Since much of my workday energy focuses on solar energy (Built Well Solar, your neighborhood solar energy company at your service!), the prospect of free time this long Memorial Day weekend begged the question where will I and my fellow Long Islanders and other Americans focus our energy?
The federal holiday Memorial Day -- the last Monday of May each year -- marks the official start of summer. However, it’s not really about barbecues, shopping or fireworks, it’s actually a day of remembering the men and women who died while serving in the United States Armed Forces. At the risk of sounding preachy, we should all (myself included) try to spend more time and energy on the true reason for this holiday, in tribute to those who gave the ultimate sacrifice.
As local North Bellmore veteran Frank Colon often reminds me, freedom isn’t free. It’s paid for with the lives of those who served our country to defend that freedom.
How to truly commemorate this holiday? The hope is that each of us raise or wave a flag, watch or march in a parade (perhaps ), or perhaps decorate the gravesides or at least take a few moments out to think of the heroes who gave their lives for our country.
Consider a few other Memorial Day-related facts and figures:
What do most Americans do on Memorial Day weekend? According to a recent poll by AAA/HIS Global, the most popular activity is visiting friends and relatives (52%), followed by dining (59%) -- barbecuing assumed but not specified here -- and third is shopping (43%).
Last year 81 million Americans said they have taken part in at least one barbecue, according to Mediamark Research & Intelligence, as cited in the Statistical Abstract of the United States. Top among the holidays for these dining experiences? Memorial Day and Independence Day, of course.
The Flag Manufacturers Association of America, whose member flag manufacturers ensure that 100% of the materials and labor that make their flags are “Made In the USA,” report 150 million total sales for U.S. flags annually. Most popular holidays for those purchases? You guessed it -- again, July 4th and Memorial Day.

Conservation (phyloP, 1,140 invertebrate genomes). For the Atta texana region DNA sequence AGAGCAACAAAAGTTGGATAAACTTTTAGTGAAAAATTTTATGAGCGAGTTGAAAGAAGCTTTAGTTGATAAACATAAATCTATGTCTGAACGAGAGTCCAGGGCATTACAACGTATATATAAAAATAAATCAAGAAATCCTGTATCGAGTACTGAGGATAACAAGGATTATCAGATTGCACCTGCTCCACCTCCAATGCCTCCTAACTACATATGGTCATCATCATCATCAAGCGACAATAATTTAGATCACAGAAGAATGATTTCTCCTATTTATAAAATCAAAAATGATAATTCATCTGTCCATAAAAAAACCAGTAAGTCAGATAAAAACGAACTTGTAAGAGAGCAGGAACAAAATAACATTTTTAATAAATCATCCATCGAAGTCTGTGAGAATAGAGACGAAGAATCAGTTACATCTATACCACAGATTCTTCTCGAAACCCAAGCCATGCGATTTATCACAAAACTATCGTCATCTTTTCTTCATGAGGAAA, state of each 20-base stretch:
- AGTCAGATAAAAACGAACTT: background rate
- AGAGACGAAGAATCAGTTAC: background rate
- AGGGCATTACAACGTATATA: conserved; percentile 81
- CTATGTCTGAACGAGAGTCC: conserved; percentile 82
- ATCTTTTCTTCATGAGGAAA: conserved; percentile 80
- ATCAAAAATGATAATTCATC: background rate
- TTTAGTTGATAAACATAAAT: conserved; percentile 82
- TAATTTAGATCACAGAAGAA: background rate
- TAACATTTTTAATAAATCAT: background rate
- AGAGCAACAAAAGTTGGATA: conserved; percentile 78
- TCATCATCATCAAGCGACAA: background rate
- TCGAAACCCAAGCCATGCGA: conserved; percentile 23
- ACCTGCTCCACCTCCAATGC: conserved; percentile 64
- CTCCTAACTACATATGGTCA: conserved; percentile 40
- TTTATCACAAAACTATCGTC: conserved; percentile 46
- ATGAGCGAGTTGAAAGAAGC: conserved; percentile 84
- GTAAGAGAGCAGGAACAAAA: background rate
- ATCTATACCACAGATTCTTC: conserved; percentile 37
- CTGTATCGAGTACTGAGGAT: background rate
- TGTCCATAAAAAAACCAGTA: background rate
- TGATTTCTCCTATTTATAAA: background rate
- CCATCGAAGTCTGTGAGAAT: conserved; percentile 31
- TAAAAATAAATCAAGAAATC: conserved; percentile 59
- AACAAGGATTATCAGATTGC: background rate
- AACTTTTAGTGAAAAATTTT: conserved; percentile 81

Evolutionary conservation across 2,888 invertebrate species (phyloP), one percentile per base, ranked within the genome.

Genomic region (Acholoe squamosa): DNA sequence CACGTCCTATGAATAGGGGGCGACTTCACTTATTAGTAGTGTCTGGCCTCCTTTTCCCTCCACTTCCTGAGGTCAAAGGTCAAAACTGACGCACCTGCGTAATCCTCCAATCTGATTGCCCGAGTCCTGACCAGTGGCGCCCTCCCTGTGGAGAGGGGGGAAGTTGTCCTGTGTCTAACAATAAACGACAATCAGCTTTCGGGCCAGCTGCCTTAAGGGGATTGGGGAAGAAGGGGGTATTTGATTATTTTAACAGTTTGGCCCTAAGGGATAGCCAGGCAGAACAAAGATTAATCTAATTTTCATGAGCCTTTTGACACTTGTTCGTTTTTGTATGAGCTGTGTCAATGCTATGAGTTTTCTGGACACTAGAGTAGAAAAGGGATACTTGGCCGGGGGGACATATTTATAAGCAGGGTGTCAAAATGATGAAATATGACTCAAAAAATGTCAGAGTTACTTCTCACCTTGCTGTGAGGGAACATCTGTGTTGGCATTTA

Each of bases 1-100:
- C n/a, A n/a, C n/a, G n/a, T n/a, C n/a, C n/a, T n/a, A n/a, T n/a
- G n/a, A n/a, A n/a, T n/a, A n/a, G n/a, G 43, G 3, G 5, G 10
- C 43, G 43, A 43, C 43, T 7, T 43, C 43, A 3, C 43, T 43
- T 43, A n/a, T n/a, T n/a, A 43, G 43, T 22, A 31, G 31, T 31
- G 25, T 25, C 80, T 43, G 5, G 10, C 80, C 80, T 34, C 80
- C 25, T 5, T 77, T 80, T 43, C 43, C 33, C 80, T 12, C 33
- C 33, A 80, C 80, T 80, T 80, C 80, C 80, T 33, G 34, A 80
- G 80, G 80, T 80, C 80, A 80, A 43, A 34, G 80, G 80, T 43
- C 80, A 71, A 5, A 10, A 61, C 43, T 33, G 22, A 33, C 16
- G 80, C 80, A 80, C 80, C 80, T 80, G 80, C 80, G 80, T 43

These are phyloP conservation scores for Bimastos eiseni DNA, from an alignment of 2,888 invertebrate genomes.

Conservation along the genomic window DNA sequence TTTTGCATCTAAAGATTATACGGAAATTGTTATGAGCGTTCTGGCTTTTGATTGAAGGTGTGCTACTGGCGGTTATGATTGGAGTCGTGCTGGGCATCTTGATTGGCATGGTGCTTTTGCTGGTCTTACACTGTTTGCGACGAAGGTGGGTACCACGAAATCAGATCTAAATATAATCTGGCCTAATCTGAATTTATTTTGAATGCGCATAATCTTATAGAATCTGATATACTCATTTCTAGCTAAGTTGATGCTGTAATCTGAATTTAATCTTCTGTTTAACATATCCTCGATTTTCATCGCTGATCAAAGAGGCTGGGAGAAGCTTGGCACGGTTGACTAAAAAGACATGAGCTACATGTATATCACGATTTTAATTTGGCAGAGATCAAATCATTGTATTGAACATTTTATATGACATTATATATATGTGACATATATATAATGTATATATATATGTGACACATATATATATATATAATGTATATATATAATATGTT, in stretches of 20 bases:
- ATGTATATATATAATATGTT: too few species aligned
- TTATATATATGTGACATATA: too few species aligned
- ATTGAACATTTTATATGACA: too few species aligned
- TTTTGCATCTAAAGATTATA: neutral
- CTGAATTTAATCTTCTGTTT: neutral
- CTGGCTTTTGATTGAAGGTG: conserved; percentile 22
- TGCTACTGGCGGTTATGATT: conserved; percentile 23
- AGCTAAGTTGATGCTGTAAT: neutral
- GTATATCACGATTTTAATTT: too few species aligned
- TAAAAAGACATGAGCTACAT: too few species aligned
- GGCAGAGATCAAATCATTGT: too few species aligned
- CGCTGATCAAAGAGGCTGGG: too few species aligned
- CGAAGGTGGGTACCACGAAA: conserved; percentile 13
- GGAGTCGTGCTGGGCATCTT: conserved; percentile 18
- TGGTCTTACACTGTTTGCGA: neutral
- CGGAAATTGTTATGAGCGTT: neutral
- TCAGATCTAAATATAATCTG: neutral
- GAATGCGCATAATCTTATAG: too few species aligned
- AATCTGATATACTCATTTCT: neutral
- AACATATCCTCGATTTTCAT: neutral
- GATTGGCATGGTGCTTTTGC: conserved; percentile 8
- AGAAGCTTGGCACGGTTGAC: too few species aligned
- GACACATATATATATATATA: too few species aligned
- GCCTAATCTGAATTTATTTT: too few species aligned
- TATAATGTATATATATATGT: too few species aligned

The National Hot Dog and Sausage Council (yes, that is a real organization) estimates Americans eat 7 billion hot dogs during peak season, from Memorial Day to Labor Day. That's 818 hot dogs per second. How many frankfurters will you polish off this weekend?
About 6.7 million people tuned in to the Indianapolis 500 last year, according to Robert Seidman, “TV By the Numbers,” up 11% in ratings and 16% in television viewership from the previous year. That marked the most-viewed Indianapolis 500 since 2008 (7.245M). Add to that 400,000 plus spectators at the Brickyard itself. How many of us will watch the race this time ‘round …and ‘round?
Getting back to the most important numbers for this weekend then, the U.S. Department of Veterans Affairs reports: “Since the birth of the United States of American on July 4, 1776, no single generation of Americans has been spared the responsibility of defending freedom by force of arms. More than 42 million American men and women have served in time of war...more than a million have purchased freedom with their lives.”
Let’s be grateful to them for giving us the freedom to do the simple things we so often take for granted...to shop, barbecue, watch TV and even to wave our flag.